datastore: "good_tunes",
  expression: "#song = :song",
  expression_attributes: {"#song": "song"},
  expression_values: {":song": input.song}
});

You could also chain expressions together to narrow your results even further:

const result = await client.apps.datastore.query({
  datastore: "good_tunes",
  expression: "#song = :song AND #artist = :artist",
  expression_attributes: {"#song": "song", "#artist": "artist"},
  expression_values: {":song": input.song, ":artist": input.artist}
});

A full list of comparison operators is below:

Operator Description Example
= True if both values are equal a = b
< True if the left value is less than but not equal to the right a < b
<= True if the left value is less than or equal do the right a <= b
> True if the left value is greater than but not equal to the right a > b
>= True if the left value is greater than or equal do the right a >= b
BETWEEN ... AND True if one value is greater than or equal to one and less than or equal to another a BETWEEN b AND c
(a: 6,b: 3, c: 6)
begins_with(str, substr) True if a string begins with substring begins_with("racecar", "race")
contains (path, operand) True if attribute specified by path is a string that contains the operand string contains (#song, :inputsong)

Deleting from the datastore

Now, let's delete an item from the datastore by its primary key attribute using the apps.datastore.delete API Method. For example, consider the following:

// Somewhere in your function:
const uuid = "6db46604-7910-4684-b706-ac5929dd16ef";
const response = await client.apps.datastore.delete({
  datastore: "good_tunes",
  id: uuid,
});

if (!response.ok) {
  const error = `Failed to delete a row in datastore: ${response.error}`;
  return { error };
}

Regardless of what you named your primary_key, the query will always use id.

If the call was successful, the payload's ok property will be true, and if not, it will be false and provide an error in the errors property.

Generic types for datastores

You can provide your datastore's definition as a generic type, which will provide some automatic typing on the arguments and response:

// datastores/my_datastore.ts
import { DefineDatastore, Schema } from "deno-slack-sdk/mod.ts";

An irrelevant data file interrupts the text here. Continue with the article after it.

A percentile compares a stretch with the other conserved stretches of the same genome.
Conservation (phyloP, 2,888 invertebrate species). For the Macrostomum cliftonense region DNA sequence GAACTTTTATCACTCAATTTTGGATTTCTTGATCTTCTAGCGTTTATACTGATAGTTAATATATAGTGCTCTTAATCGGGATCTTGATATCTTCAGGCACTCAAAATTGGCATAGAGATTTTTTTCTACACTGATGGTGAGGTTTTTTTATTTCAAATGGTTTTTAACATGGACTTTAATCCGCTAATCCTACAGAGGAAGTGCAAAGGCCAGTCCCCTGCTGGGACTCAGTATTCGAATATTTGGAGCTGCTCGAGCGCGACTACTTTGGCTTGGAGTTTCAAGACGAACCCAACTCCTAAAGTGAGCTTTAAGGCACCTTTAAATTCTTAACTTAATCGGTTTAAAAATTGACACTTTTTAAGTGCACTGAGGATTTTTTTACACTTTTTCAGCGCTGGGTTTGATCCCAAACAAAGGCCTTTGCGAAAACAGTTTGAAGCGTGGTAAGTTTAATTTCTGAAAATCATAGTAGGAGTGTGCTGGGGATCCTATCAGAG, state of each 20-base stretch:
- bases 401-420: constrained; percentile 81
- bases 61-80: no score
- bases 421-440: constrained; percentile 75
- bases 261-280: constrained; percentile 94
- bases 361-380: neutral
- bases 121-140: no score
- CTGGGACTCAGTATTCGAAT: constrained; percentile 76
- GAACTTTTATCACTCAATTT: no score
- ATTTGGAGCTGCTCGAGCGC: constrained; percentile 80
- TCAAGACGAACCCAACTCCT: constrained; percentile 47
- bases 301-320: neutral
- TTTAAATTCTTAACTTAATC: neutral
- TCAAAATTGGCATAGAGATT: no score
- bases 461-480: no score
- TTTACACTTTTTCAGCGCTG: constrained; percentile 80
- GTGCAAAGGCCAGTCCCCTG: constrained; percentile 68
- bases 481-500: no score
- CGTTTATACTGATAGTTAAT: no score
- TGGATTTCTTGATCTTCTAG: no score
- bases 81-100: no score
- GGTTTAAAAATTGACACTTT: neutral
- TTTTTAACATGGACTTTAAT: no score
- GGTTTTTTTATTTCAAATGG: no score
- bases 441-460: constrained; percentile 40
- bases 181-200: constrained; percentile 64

export const MyDatastore = DefineDatastore({
  name: "my_datastore",
  primary_key: "id",
  attributes: {
    id: { type: Schema.types.string },
    email: { type: Schema.types.string },
  },
});

You can use the result of your DefineDatastore() call as the type by using its definition property:

// functions/save_my_data.ts
import { MyDatastore } from "../datastores/my_datastore.ts";

const response = await client.apps.datastore.put<typeof MyDatastore.definition>(
  {
    datastore: MyDatastore.definition.name,
    item: { id: `${Date.now()}`, email: "test@test.com" },
  },
);

By using typed methods, the datastore property (e.g. MyDatastore.datastore) will enforce that its value matches the datastore definition's name property across methods and the item matches the definition's attributes in arguments and responses. Also, for get() and delete(), a property matching the primary_key will be expected as an argument.

Deleting a datastore

If you need to delete a datastore completely, for instance you've changed the primary key, you have a couple of options. Datastores do support primary key changes, so first try using the --force flag on a datastore CLI operation if the Slack CLI informs you that the datastore has changed. Otherwise, do the following:

  • Remove the datastore definition from the app's manifest
  • Run slack deploy
  • Modify the datastore definition to your heart's content and add it back into the app's manifest
  • Run slack deploy again

Troubleshooting

If you're looking to audit or query your datastore from the terminal without having to go through code, see the datastore commands.

If you're getting errors, check the following:

  • The primary key is formatted as a string
  • The datastore is included in the manifest's datastores property
  • The datastore bot scopes are included in the manifest (datastore:read and datastore:write)
  • The spelling of the fields in your query match exactly the spelling of the fields in the datastore's definition

The information stored when initializing your datastore using slack run will be completely separate from the information stored in your datastore when using slack deploy.